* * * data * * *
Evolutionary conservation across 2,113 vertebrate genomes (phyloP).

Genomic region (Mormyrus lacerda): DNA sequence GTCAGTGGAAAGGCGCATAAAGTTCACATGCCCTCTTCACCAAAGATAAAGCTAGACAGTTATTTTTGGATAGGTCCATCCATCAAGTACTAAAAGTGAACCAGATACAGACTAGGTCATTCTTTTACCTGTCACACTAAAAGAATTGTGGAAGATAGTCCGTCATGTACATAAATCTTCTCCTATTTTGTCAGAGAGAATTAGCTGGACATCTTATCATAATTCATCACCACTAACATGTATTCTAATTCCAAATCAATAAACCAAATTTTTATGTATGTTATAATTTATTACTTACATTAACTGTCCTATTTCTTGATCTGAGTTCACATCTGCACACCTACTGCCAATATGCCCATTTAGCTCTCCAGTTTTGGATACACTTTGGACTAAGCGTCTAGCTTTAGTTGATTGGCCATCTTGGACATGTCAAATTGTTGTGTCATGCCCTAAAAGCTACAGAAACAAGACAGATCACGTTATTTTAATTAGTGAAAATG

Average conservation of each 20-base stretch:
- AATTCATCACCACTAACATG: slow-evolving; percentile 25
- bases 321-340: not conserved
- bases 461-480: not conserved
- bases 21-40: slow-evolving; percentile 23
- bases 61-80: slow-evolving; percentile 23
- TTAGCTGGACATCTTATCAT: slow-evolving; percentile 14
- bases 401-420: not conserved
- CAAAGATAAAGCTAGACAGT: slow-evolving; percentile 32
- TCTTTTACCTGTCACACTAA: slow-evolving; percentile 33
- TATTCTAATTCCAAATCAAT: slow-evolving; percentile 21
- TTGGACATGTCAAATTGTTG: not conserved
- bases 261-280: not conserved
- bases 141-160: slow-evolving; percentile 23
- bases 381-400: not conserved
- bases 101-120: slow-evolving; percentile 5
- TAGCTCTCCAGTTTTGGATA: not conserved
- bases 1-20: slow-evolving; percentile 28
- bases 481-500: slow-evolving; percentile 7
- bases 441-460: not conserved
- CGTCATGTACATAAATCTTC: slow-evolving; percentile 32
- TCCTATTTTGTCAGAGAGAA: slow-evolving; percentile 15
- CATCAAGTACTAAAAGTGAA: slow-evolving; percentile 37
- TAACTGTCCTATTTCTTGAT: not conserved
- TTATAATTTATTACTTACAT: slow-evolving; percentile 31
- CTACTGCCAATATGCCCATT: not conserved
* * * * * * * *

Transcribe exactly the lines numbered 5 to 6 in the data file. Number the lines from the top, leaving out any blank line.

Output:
- bases 321-340: not conserved
- bases 461-480: not conserved